I see here some potential for the Three Seas initiative and for regional cooperation initiatives to bring change in such a situation of great polarization. And I believe it could happen through more projects and more support for so-called cross-border media.
I was presented as one of the voices and editors of Cross-border Talks, which is a media published by a Polish foundation called Naprzod Foundation. But this in fact is a Polish-Czech-Bulgarian-Romanian cooperation between journalists. And I am also involved with a second media, which is Bulgarian-Romanian in its essence. It publishes materials in Romanian, Bulgaria and English. It’s called the Bridge of Friendship.
In both cases, these media allow me as an author and journalist, to somehow stand a little bit outside of our strong polarization, to open to the region and learn from it. And I think that could be one way to promote a more democratic, tolerant and modern way of thinking in our societies. When we are aware of what is going on in our region or in our neighboring countries, when we are able to be a little bit detached, a little bit, looking with certain buffer to our national strong passions, maybe we will be able to really grow in peace and become more sophisticated in our thinking, which I think is one of the ideas of what some of other speakers discussed about European citizens So my entry or my proposal is that the Three Seas Initiative could think not only about innovation funds or investment funds, but maybe it could also discuss internally the idea of some media funds or some possibilities for cooperation between media in the region. However, it’s important that, in my view, at least, the principle of support for this media should be not the one that is promoting polarization. So for me, it’s very interesting to choose in a way not “either… or” – one side or the other, but to choose both or any poles in our societies and be able to change them. Thank you.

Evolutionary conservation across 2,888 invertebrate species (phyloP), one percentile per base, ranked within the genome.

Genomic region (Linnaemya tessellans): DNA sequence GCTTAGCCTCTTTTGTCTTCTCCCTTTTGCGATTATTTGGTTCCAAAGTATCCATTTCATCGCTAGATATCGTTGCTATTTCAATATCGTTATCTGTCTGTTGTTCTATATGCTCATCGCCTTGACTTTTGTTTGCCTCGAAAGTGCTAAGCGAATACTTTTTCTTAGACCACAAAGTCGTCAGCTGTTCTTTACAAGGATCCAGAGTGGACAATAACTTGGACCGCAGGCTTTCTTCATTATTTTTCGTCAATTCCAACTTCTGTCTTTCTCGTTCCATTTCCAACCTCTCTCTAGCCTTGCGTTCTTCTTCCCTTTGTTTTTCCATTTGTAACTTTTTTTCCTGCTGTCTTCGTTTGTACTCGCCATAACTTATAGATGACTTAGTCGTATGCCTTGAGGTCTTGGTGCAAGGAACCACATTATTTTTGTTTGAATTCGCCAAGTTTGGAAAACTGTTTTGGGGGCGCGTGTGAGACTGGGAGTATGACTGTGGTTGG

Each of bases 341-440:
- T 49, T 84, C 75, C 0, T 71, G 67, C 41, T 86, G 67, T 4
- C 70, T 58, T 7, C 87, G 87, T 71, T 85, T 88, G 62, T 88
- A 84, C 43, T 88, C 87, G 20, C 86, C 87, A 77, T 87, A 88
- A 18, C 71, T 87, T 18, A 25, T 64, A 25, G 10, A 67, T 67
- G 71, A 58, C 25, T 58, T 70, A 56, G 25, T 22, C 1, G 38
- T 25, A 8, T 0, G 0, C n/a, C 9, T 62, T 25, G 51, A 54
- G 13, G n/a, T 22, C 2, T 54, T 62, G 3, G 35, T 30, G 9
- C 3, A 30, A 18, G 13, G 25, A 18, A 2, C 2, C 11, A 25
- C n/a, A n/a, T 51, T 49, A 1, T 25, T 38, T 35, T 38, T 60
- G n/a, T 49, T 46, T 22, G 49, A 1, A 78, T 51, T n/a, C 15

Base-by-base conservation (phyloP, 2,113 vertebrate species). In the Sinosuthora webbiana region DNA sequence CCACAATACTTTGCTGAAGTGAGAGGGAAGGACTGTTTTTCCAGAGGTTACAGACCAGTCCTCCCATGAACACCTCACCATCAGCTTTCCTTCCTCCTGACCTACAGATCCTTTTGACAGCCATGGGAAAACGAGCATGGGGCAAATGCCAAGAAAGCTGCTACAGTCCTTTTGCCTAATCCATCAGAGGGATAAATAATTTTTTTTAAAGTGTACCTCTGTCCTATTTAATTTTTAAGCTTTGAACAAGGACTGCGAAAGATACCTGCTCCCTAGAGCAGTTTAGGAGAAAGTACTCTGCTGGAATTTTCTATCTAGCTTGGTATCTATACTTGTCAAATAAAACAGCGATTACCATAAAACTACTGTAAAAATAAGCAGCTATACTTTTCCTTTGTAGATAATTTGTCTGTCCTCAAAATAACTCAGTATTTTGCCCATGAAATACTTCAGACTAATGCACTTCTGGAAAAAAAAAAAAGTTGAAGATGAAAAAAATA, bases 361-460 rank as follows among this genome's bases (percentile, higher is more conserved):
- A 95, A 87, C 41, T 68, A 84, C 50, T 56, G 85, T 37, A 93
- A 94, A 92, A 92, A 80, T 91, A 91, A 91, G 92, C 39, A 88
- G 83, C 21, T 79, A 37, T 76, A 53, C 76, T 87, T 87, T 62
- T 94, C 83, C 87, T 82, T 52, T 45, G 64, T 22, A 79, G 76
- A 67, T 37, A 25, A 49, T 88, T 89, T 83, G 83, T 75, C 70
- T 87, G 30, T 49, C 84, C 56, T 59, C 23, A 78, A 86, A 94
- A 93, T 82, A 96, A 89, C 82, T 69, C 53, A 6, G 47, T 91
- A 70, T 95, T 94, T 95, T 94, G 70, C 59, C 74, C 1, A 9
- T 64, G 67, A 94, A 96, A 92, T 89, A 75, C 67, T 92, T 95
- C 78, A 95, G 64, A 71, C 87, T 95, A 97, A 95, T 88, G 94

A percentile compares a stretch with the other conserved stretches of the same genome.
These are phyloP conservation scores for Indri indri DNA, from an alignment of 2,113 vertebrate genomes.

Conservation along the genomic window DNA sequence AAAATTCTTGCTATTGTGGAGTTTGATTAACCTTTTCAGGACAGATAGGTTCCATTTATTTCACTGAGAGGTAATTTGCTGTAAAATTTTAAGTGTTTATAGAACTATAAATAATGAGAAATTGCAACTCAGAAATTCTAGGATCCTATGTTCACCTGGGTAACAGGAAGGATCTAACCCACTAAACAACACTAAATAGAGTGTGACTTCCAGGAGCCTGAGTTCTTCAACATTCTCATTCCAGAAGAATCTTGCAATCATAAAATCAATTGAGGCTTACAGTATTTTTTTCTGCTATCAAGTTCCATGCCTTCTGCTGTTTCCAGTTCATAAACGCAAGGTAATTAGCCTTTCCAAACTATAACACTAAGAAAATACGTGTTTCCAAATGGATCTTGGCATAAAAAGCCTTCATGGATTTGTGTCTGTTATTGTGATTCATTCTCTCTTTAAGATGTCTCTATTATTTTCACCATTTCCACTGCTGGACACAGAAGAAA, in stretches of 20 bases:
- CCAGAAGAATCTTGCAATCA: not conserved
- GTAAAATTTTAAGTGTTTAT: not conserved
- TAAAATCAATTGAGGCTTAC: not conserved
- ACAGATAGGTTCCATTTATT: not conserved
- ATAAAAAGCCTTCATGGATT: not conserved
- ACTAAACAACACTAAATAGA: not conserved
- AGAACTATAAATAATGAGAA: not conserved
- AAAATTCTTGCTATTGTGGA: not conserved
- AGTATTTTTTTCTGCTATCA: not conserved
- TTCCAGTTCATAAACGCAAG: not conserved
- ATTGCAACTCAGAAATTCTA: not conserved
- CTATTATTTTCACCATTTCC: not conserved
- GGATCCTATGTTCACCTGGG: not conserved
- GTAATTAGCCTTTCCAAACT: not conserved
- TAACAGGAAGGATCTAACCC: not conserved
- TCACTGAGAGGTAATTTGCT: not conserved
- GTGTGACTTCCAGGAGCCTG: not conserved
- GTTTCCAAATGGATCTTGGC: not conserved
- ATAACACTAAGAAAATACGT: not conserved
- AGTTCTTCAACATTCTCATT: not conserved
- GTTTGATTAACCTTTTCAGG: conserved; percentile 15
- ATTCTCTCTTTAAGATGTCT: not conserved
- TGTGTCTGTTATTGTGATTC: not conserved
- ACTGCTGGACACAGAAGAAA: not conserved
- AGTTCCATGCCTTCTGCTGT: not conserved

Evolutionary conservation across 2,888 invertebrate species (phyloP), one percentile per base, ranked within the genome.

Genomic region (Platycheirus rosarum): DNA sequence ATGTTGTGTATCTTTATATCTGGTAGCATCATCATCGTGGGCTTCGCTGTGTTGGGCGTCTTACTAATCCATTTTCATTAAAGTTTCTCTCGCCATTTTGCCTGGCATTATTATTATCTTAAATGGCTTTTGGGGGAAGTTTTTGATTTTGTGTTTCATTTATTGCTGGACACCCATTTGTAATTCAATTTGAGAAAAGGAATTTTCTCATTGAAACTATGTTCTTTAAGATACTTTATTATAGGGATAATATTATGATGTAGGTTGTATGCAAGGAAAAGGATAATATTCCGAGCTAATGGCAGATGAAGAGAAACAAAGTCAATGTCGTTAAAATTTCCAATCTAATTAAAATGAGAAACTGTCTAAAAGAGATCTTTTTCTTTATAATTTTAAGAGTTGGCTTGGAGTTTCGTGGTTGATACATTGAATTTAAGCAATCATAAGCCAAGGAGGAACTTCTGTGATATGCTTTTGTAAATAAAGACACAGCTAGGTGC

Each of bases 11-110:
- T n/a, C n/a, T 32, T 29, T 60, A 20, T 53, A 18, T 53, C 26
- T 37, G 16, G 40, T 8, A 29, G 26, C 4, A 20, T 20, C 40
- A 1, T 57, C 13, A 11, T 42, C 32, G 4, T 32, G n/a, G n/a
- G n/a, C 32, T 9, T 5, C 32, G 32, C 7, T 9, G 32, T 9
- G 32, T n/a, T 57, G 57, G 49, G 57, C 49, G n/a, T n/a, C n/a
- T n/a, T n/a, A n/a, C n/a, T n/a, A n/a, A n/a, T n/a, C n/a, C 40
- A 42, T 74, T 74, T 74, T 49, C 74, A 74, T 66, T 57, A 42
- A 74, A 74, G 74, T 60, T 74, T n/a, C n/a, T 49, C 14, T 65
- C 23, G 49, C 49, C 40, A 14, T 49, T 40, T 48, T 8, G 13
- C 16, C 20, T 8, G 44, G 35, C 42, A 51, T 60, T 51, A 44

Remus Pricopie, rector SNSPA: Thank you all. Thank you, everyone. I would have loved to have enough time for interruptions, especially in the academic world where we love to put back and forth questions. I would love to speak about Walter Lippmann and the public sphere and many other topics. We have the chance to do this day during lunch, but also in our future cooperation. Because I’m happy you mentioned you have been close to our academic community for many, many years, and we are proud and honored to have you here.
Also, I will take a pessimistic stance. You know, an American diplomat told me: “You academics, are trying to explain everything and to find a logic in the event when in fact the society sometimes is not coherent and not necessarily there is a logic behind it.” Maybe this diplomat friend of mine is right, maybe he is not. And for this reason we tried today to combine different perspectives and to have politicians, diplomats, academics, researchers, journalists.